A brand new student association called Wave of Change is dedicated to creating an environmentally-minded BYU-Hawaii. Mikaela Lawless, president of the club, said, “I’m fighting for awareness, plastic-free coastlines, and defenseless animals.
"Our goal is to make BYU-Hawaii a leader of eco-friendly college campuses.”
According to surfrider.org, there is an estimated 5.25 trillion pieces of plastic in the ocean. After plastic enters the marine environment, it slowly degrades into smaller pieces that can have a detrimental effect on the ocean and its marine life, often leading to the deaths of turtles, fish, and even dolphins.
“We are commanded by God to be good stewards of the earth,” said Lawless, a junior majoring in business marketing from California. “As stewards, we have to be aware of the damages of using plastic or Styrofoam and their effect on our beaches, oceans, and marine life. By reducing our use of plastic and Styrofoam and recycling them, we can beautify and protect the earth as we are commanded.”
Rachel Jenson, a sophomore in TESOL from Utah and secretary of the club, said, "As students we know recycling is a good thing, but we don't really understand why. As a club, we hope to increase the student body’s understanding of the benefits of recycling and the consequences of not recycling.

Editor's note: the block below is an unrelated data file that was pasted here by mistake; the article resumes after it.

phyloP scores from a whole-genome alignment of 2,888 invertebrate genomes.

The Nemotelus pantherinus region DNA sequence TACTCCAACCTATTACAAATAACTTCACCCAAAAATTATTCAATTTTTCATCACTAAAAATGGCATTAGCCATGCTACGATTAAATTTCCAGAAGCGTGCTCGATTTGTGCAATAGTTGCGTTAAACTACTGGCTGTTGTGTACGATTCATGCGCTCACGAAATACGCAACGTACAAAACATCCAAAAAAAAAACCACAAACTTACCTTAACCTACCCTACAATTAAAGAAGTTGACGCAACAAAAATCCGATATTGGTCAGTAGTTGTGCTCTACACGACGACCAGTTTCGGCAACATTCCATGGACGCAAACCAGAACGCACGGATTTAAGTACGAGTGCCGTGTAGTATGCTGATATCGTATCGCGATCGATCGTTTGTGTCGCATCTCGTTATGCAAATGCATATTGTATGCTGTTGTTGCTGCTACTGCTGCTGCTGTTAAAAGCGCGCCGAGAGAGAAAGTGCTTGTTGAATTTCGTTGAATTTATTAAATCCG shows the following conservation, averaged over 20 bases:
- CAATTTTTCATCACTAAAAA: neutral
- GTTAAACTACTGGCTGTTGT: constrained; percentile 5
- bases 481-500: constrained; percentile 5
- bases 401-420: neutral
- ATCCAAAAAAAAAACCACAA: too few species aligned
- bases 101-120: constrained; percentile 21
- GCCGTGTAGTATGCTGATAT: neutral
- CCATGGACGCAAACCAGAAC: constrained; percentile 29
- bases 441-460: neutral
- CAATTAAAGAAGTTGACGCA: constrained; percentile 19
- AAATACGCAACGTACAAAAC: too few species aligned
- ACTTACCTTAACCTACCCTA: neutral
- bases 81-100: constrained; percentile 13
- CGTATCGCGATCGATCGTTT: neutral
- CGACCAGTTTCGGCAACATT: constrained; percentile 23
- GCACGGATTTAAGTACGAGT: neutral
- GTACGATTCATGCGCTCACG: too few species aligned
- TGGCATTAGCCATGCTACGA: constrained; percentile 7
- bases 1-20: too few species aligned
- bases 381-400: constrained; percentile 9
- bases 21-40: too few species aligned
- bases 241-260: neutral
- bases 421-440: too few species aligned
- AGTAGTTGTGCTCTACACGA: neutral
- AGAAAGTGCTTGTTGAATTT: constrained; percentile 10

“For example, at school events all they use is Styrofoam plates, and after students use them they don't think about recycling them – they just end up in the trash to be waste in a landfill."
The club has a year-by-year plan to promote a greener community. Lawless said, “Our vison is to spend the first year focusing on our campus. We intend to make our campus eco-friendlier by putting out recycling bins by every trash can, promoting awareness on what to recycle, and make recycling more esthetically appealing and easy.
“By year two of our ‘wave of change,’ we hope to branch out and focus on our local community by cleaning up our beaches and simplifying recycling.”
Scott and Ann Springer, professors in the Business Management Department from California and advisors to the club, said, “We are always encouraging students to be leaders. We try to inspire them to take the things they learn in the classroom and to use that knowledge to improve their environment. When Mikaela told us about her desire to try to improve our local environment, we were thrilled to support her in this new organization.
“Mikaela was one of the first students we interacted with on campus when we moved here. We were immediately impressed by her outgoing and helpful nature. She was working as a volunteer for Rice Love, a non-profit organization, and she radiated enthusiasm for life.”
Lawless said, “As a BYU-Hawaii student, our motto is ‘Enter to learn and go forth to serve.’ In Wave of Change, we will better ourselves through bettering our community, and one day we will go forth to every corner of the earth to serve communities around the world.”